Diabetes mellitus (DM) is a disease characterized by defects in action and/or secretion of insulin that results in chronic hyperglycemia and long-term severe vascular complications. The main clinical presentations with the proven genetic base are covered. Type 1 diabetes (DM1) is an autoimmune, heterogeneous, multifactorial, and polygenic-based disease. Selectively destroys 90% of beta cells of the pancreas, mediated by activated T lymphocytes in patients with haplotypes linked to major histocompatibility complex (MHC). Genetic and genomic studies have been carried out in family groups, demonstrating up to 15 affected chromosomal regions. Type 2 diabetes (DM2) presents genes with various polymorphisms which, together with post-genomic and environmental factors, make it more complex to understand the pathogenesis. Monogenic diabetes comprises neonatal diabetes (ND), maturity onset diabetes in young (MODY), an autosomal dominant transmission which is inherited directly in three successive generations, and the very rare mitochondrial diabetes. Latent autoimmune diabetes in adults (LADA) mainly affects patients with normal weight and initially diagnosed as DM2. Its characteristics are low levels of C-peptide in both fasting and post-glucagon tests. They present MHC alleles of susceptibility and positive autoantibodies: Anti-decarboxylase glutamic acid.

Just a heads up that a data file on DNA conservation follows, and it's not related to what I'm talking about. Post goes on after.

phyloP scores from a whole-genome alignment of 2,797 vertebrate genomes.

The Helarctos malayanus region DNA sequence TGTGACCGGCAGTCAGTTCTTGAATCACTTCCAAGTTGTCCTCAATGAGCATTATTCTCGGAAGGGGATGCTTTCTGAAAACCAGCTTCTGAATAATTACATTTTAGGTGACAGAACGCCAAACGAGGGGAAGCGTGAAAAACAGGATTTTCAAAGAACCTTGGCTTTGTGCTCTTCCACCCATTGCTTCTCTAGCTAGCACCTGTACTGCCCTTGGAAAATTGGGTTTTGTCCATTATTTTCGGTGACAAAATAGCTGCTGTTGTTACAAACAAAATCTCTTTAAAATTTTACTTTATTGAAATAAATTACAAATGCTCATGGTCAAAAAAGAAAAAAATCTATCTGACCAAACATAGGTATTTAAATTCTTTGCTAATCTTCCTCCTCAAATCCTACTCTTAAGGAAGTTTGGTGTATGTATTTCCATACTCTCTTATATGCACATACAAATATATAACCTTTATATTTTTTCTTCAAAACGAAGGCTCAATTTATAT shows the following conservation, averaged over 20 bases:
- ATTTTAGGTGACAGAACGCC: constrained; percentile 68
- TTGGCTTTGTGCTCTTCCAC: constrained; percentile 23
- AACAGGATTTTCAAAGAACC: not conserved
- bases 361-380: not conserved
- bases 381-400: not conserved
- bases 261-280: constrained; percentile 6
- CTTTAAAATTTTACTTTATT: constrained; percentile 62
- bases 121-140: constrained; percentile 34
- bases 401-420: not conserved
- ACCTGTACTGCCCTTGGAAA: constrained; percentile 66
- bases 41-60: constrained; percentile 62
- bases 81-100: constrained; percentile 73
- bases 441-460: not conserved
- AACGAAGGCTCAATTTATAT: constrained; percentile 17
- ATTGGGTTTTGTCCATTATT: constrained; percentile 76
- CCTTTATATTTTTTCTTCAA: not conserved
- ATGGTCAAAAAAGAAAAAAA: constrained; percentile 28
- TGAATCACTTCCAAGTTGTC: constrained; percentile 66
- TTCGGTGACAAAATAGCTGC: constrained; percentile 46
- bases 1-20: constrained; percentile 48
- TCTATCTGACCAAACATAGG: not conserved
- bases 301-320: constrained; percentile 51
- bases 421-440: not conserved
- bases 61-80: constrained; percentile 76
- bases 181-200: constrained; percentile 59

Part of the book: Cellular Metabolism and Related Disorders